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Peter Moffatt has written a drama beginning in 1914 and ending in 1920 set in a single Peak District village without filming out of the location. The ambitious project aims to take the small community through the entire 20th century. Each episode starts with the present day recollections of 110 year old Bert Middleton. It then reverts to the story of the 11 year old Bert living on the Middleton Farm in 1914 with his long-suffering mother, Grace (Maxine Peake),father John (John Simm) and older brother Joe (Nico Mirallegro). The older Bert (David Ryall) is the link but he, as young Bert (Bill Jones), is also the story. The opening is of a failing farm and family hunger. Domestic violence follows with Bert bearing the brunt of his father's frustration and bitterness fuelled by alcohol. Prospects appear bleak and grim.

As the series develops, so do the lives and circumstances of the Middletons and the rest of the village change, particularly with the outbreak of World War One. Even the well-off in the local manor house are drawn into events. Joe enlists, John wanders out sucking beer slops off a brush while Bert amuses (and abuses) himself.

Enough said except the action continues with powerful scenes, impressive acting and dialogue. It is not without comical moments either nor emotional and dramatic incidents, some quite intense. Fortunes change one way or another largely war-related. All this is set against the scenic Derbyshire countryside. Series One may not be to everyones' taste, but what is? I found it absorbing and compelling viewing, eager for the next development. I hope the series continues.
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on 18 October 2013
It's clear that writer Peter Moffat knows what he's writing about in his depiction of working-class village life at the turn of the previous century. His Scottish grandfather and great-grandfather were shepherds ("Doctor Who" fans, he is unrelated to Steven Moffat). A relative of ours lived from 1883 to 1986; the changes witnessed in her rural life were remarkable. Moffat's wonderful narrator, Old Bert Middleton (David Ryall), begins this story as the 2nd oldest man in Britain (and by episode 3, the 1st oldest man has perished, leaving our Bert in the place of honour). Vivid writing, a fine cast, and superb cinematography create an utterly believable world.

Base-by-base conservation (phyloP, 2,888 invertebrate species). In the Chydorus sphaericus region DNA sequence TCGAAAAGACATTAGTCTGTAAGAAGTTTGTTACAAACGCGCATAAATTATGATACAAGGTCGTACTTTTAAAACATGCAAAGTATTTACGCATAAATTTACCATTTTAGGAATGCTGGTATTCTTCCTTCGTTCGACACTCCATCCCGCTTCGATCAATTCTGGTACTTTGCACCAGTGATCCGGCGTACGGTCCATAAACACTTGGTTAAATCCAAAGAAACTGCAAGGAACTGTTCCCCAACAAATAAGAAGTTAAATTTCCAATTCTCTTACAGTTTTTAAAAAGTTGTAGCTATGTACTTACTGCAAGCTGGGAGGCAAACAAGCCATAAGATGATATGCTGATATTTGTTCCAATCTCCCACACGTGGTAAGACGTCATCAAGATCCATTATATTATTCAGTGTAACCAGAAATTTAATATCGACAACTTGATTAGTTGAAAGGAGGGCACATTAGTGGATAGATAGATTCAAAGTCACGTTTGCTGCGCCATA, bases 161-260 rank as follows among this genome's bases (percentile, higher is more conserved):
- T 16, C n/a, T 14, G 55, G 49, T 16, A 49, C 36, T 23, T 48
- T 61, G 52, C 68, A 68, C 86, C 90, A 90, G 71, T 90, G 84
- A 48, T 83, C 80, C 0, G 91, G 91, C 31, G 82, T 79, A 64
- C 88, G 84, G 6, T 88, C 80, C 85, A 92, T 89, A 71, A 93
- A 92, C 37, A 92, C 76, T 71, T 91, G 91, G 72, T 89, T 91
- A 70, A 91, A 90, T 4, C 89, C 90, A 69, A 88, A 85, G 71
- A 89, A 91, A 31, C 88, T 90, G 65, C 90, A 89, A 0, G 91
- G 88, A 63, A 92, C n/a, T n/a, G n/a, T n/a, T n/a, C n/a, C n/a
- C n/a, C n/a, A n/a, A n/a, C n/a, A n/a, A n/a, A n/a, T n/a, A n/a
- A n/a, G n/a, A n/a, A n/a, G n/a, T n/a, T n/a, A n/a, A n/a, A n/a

The summer of 1914 was the first time ever a bus came to Bert's Derbyshire village, no one expected anyone to actually get off. Young Bert Middleton (exquisitely played by Bill Jones) was only 12 years old, but he fell in love immediately with new arrival, young Martha Lane (Charlie Murphy). He still loves her 100 years later. Bert's older brother Joe (perfectly portrayed by Manchester native Nico Mirallegro), is a servant in the Big House and he also falls for Martha. Both boys are afraid of their tormented father John, a drunken Peak District farmer (the always remarkable John Simm, catch the Manchester drama Life on Mars). For context, Simm himself researched what the life of his struggling-against-the elements farmer would have been, reading local history in Milk, Muck and Memories: Farming Lives Collected by Margaret Wombwell. Maxine Peake is mesmerizing in her powerful performance as the long-suffering boy's mother, Grace Middleton (see her in Moffat's Criminal Justice). Grace is a ballast for her family.

Old Bert is asked what his childhood was like. His answer: "Short." What made it short? Wryly, he says, "Being poor and being hungry." This first collection covers the period from 1914 to 1920, with the harrowing fallout from World War I, with tragic consequences to the Middleton family, the entire village, and Bert's gentle schoolteacher Mr. Eyre (Matt Stokoe), who protects him from a bullying colleague. Eyre gifts the teenaged Bert (Alfie Stewart) with a camera, and we are thus treated to "historic" photos of a lost time. A menacing character is Detective Stephen Bairstow, darkly played by Joe Armstrong (we noticed an uncanny resemblance to another great actor, Alun Armstrong, and later discovered why).

An enormous feature of "The Village" series is its topography. Cinematographer David Odd captures a landscape where nothing is straight. The stone walls are the bones of the land, green with lichen and moss, seemingly holding the land together under a vast cloud-driven sky. Absolutely beautiful.

Thankfully, there is a second series in the works for 2014; this will progress the series into the 1920s. There is speculation that future series may also be created, to cover World War II, and possibly post-war Britain. We look forward to more!

354 Minutes on 2 Disks, English subtitles provided.
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on 8 September 2014
Excellent series, depicting the wide divide between the upper and working classes at the beginning of the 20th century and as the series goes on the very slow narrowing of that divide. Great acting, John Simm and Maxine Peake are so convicing as John and Grace..